Dental work is expensive, painful and time consuming, and healthy teeth and gums are supremely important to your overall health – it’s really not just cosmetic. If you want your teeth to last into your twilight years you have to take care of them and in addition to brushing, flossing, getting regular check ups, it also means avoiding habits that speed up damage – of which, frequent overeating, is one.

Check out this article from Sept 15, 1948 in the Chicago Tribune. It’s old news that overeating is bad for your teeth (and apparently we should remember to take off our lipstick before we go to the dentist – haha!).

Gastrointestinal Upset and Disorders
If you’ve ever overeaten to the point where you need to go put on a pair of comfy sweatpants to allow for the expansion of your belly, then you know what it feels like to have your digestive system at maximum capacity! You may have experienced gas, cramps or even heartburn (that one can also affect your teeth as mentioned above). It doesn’t feel good!

Overeating once in awhile is normal and it isn’t a big deal but when we overeat on a regular basis, we’re putting extra stress on the organs in our digestive system – stomach, gallbladder, intestines, liver, kidneys etc. They work hard each day to digest and process our food and waste so that we have energy and all systems in our body receive the nutrients they need, but when you fill up your stomach with a ton of food at one time, and do it repeatedly, everything gets clogged up. Tired. Slows down. Can’t keep up. Chronic overeating can increase your risk of constipation, diarrhea, gallbladder disease, diverticulitis, pancreatitis and in some cases, cause the stomach to rupture.

One of the first places we “feel” things whether intuitively or physically is in the gut. Overeaters tend to override those signals because of the comfort eating gives us. Tune back into your body – if you are feeling frequent discomfort in your gut, it’s trying to tell you something. Don’t ignore this stuff.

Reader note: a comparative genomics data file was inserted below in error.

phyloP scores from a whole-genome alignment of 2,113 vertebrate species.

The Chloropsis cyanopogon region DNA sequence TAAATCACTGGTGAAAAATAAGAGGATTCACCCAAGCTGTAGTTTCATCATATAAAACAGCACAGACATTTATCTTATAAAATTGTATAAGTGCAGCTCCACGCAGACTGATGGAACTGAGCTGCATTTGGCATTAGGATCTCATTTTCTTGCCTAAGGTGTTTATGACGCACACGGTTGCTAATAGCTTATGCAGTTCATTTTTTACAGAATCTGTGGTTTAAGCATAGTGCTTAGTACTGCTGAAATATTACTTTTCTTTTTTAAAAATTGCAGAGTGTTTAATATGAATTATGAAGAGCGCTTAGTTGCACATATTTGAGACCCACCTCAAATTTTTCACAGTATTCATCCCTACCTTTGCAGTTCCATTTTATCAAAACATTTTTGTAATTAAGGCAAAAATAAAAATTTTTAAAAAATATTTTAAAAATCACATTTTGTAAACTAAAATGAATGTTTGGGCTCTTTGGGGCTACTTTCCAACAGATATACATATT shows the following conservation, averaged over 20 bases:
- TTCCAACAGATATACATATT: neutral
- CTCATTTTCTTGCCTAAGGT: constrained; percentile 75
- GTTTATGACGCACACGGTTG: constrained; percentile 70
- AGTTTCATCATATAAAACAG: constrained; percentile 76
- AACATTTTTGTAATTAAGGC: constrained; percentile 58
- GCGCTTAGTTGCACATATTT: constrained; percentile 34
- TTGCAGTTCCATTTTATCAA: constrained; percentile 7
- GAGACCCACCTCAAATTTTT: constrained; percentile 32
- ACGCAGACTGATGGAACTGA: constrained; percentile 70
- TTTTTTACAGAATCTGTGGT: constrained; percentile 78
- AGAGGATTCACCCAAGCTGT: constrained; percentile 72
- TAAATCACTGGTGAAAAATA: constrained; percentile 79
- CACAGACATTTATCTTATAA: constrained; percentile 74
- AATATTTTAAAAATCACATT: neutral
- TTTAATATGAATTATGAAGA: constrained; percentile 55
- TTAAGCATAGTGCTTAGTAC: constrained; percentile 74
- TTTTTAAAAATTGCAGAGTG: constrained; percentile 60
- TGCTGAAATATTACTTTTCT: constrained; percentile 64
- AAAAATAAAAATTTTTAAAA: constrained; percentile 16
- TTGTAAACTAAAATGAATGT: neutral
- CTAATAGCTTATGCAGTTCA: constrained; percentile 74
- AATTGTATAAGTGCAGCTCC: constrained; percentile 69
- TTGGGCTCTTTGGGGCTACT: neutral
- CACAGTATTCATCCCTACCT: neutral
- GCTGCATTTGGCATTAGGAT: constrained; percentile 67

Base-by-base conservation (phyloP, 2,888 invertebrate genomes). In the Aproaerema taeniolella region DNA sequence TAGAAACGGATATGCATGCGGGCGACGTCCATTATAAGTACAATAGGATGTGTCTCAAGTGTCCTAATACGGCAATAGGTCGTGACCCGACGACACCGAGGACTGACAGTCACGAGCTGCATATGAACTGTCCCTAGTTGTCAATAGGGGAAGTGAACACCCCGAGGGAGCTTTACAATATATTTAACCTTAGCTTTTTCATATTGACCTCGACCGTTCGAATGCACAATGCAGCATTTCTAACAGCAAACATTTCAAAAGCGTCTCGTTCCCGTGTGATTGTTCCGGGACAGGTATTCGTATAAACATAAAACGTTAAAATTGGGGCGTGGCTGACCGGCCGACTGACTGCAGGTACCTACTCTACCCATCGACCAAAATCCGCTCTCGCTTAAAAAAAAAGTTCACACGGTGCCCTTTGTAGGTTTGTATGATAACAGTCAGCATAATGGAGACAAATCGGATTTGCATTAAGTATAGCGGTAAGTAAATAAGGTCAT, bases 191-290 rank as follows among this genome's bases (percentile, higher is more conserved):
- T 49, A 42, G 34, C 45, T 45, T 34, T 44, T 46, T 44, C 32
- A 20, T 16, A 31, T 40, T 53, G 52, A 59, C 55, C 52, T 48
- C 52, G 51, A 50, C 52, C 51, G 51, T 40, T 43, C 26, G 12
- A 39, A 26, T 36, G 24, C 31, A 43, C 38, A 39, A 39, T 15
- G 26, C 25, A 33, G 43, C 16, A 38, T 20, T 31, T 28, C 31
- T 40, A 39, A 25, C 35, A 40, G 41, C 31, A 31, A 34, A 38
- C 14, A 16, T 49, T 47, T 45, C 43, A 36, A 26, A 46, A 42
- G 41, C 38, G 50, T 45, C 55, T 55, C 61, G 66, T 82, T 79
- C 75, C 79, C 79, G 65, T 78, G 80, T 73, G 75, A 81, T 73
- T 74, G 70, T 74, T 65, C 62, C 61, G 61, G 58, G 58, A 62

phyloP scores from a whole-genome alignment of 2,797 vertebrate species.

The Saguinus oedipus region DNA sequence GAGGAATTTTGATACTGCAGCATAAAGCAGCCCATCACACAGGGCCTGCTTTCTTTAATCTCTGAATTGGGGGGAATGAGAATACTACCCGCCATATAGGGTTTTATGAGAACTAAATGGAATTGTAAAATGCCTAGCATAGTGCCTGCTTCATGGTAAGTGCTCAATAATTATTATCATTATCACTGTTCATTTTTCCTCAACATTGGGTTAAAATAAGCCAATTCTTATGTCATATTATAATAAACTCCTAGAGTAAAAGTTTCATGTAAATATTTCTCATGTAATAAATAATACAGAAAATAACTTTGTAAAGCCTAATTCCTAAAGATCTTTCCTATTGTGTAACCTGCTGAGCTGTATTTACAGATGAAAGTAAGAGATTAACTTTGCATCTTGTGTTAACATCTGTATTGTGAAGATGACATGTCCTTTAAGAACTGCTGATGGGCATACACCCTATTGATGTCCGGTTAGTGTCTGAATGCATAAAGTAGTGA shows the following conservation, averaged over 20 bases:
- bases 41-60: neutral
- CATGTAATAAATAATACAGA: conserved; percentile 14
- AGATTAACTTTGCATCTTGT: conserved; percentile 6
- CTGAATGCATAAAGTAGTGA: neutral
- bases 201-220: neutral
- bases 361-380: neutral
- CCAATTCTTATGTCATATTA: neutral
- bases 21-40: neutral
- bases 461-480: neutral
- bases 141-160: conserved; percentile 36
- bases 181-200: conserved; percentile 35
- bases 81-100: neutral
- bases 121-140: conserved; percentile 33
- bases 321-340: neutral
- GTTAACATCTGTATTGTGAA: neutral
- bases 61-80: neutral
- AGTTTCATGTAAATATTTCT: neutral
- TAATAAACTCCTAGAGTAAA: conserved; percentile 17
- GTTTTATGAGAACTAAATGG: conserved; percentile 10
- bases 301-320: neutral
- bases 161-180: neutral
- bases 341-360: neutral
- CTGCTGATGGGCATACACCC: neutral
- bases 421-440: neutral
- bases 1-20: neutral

Deficient in important nutrients
What? I know it sounds a little crazy but it can be a real issue. You’d think that if you’re consuming large quantities of food that you’d be consuming all the vitamins and minerals that you need but think about the foods that most people binge on – sweets, fried food, crunchy processed junk food etc – high sources of calories but low nutritional content. When we overeat, we overeat chips, cookies, candy, breads, cakes. No one is overeating lettuce, carrots and pomegranate seeds!

Heavily processed foods are usually lacking in important phytonutrients (flavonoids, chlorophyll, carotenoids etc) because the high heat or high chemical processing they go through destroys them. If you are consuming a lot of these processed foods in favor of fresh food, you’re not going to get valuable nutrients that can help protect you from disease.

This is not just a problem for those of us in the US. Even in places New Zealand and Brazil they are noticing the effects of low nutrient content and the wide availability of heavily refined products. Increase the amount of colors you eat in your daily diet and you’ll get a wider range of nutrients (and I’m not talking about colors provided by food coloring).

Non-alcoholic Fatty Liver Disease
Non-alcoholic fatty liver disease is a condition where the liver accumulates excess fat which in severe cases can cause inflammation, scarring and in serious even liver failure. Doctors aren’t 100% sure what causes NAFLD but we do know that risk factors include obesity and many conditions that can be triggered by obesity. Overeating is a behavior associated with the disease.

By no means am I suggesting that if you have gallbladder disease, NAFLD, GERD or anything else that I mentioned here that you must be a secret binge-eater. And no, I don’t assume that if you’re overweight that you are doing these things either (people of all sizes struggle with this shit). Obviously there are MANY causes for all of these conditions – but if you stay on the overeating path long enough you majorly increase your risk of all sorts of complications.

What would motivate you to change? Is is something on the outside – your appearance or weight? Is it health worries like I talk about here (and something that motivated me)? Is it the internal stuff, like feeling confident in your skin and being at peace with your choices? Is it having more energy? Sleeping better? Not being in so much physical or emotional pain? Only you know what that pain point is for you.

For me, I couldn’t sleep at night because I was worrying so badly about my health. I needed a reality check to finally make changes – maybe you do too.

This isn’t to fat shame you. I believe some people are overweight, healthy and not doing things to harm their health. But you’re not healthy if you are overeating frequently regardless of your size.

Where do you begin? Baby steps. What is one healthy thing you can do for yourself today? Here are a couple of ideas to get you started.Newsletter Sign Up for Bottom of Blog Posts - 1-2016